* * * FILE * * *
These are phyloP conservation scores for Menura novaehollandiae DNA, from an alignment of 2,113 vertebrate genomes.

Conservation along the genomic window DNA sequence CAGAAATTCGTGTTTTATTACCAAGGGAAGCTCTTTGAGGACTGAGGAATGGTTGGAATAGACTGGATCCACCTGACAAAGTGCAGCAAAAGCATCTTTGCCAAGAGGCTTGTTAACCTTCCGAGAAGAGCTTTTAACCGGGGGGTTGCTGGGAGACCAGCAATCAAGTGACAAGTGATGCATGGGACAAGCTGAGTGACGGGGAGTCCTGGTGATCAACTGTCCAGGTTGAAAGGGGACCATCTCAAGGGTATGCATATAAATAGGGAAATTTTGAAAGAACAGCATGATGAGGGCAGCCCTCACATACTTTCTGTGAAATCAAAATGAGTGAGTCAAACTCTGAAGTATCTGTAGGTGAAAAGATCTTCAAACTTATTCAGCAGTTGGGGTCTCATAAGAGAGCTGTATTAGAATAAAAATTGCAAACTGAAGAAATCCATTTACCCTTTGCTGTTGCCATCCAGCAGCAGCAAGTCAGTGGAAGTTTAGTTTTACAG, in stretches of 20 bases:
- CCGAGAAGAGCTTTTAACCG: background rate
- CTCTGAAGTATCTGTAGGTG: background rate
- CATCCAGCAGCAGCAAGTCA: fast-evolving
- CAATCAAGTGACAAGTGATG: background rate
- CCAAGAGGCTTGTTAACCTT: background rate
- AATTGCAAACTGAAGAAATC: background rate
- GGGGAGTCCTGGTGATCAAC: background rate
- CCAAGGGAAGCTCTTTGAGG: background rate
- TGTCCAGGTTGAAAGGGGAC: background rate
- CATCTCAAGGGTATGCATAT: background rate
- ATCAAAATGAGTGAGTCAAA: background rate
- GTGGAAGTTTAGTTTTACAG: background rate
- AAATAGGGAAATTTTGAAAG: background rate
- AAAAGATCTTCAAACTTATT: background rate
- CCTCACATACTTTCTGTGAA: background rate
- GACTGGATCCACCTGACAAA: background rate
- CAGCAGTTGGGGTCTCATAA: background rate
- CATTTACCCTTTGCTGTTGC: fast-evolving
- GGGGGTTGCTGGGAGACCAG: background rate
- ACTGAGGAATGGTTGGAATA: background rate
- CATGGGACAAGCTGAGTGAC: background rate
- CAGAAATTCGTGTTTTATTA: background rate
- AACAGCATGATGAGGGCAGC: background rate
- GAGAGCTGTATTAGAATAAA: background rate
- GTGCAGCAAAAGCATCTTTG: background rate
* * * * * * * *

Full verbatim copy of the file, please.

These are phyloP conservation scores for Menura novaehollandiae DNA, from an alignment of 2,113 vertebrate genomes.

Conservation along the genomic window DNA sequence CAGAAATTCGTGTTTTATTACCAAGGGAAGCTCTTTGAGGACTGAGGAATGGTTGGAATAGACTGGATCCACCTGACAAAGTGCAGCAAAAGCATCTTTGCCAAGAGGCTTGTTAACCTTCCGAGAAGAGCTTTTAACCGGGGGGTTGCTGGGAGACCAGCAATCAAGTGACAAGTGATGCATGGGACAAGCTGAGTGACGGGGAGTCCTGGTGATCAACTGTCCAGGTTGAAAGGGGACCATCTCAAGGGTATGCATATAAATAGGGAAATTTTGAAAGAACAGCATGATGAGGGCAGCCCTCACATACTTTCTGTGAAATCAAAATGAGTGAGTCAAACTCTGAAGTATCTGTAGGTGAAAAGATCTTCAAACTTATTCAGCAGTTGGGGTCTCATAAGAGAGCTGTATTAGAATAAAAATTGCAAACTGAAGAAATCCATTTACCCTTTGCTGTTGCCATCCAGCAGCAGCAAGTCAGTGGAAGTTTAGTTTTACAG, in stretches of 20 bases:
- CCGAGAAGAGCTTTTAACCG: background rate
- CTCTGAAGTATCTGTAGGTG: background rate
- CATCCAGCAGCAGCAAGTCA: fast-evolving
- CAATCAAGTGACAAGTGATG: background rate
- CCAAGAGGCTTGTTAACCTT: background rate
- AATTGCAAACTGAAGAAATC: background rate
- GGGGAGTCCTGGTGATCAAC: background rate
- CCAAGGGAAGCTCTTTGAGG: background rate
- TGTCCAGGTTGAAAGGGGAC: background rate
- CATCTCAAGGGTATGCATAT: background rate
- ATCAAAATGAGTGAGTCAAA: background rate
- GTGGAAGTTTAGTTTTACAG: background rate
- AAATAGGGAAATTTTGAAAG: background rate
- AAAAGATCTTCAAACTTATT: background rate
- CCTCACATACTTTCTGTGAA: background rate
- GACTGGATCCACCTGACAAA: background rate
- CAGCAGTTGGGGTCTCATAA: background rate
- CATTTACCCTTTGCTGTTGC: fast-evolving
- GGGGGTTGCTGGGAGACCAG: background rate
- ACTGAGGAATGGTTGGAATA: background rate
- CATGGGACAAGCTGAGTGAC: background rate
- CAGAAATTCGTGTTTTATTA: background rate
- AACAGCATGATGAGGGCAGC: background rate
- GAGAGCTGTATTAGAATAAA: background rate
- GTGCAGCAAAAGCATCTTTG: background rate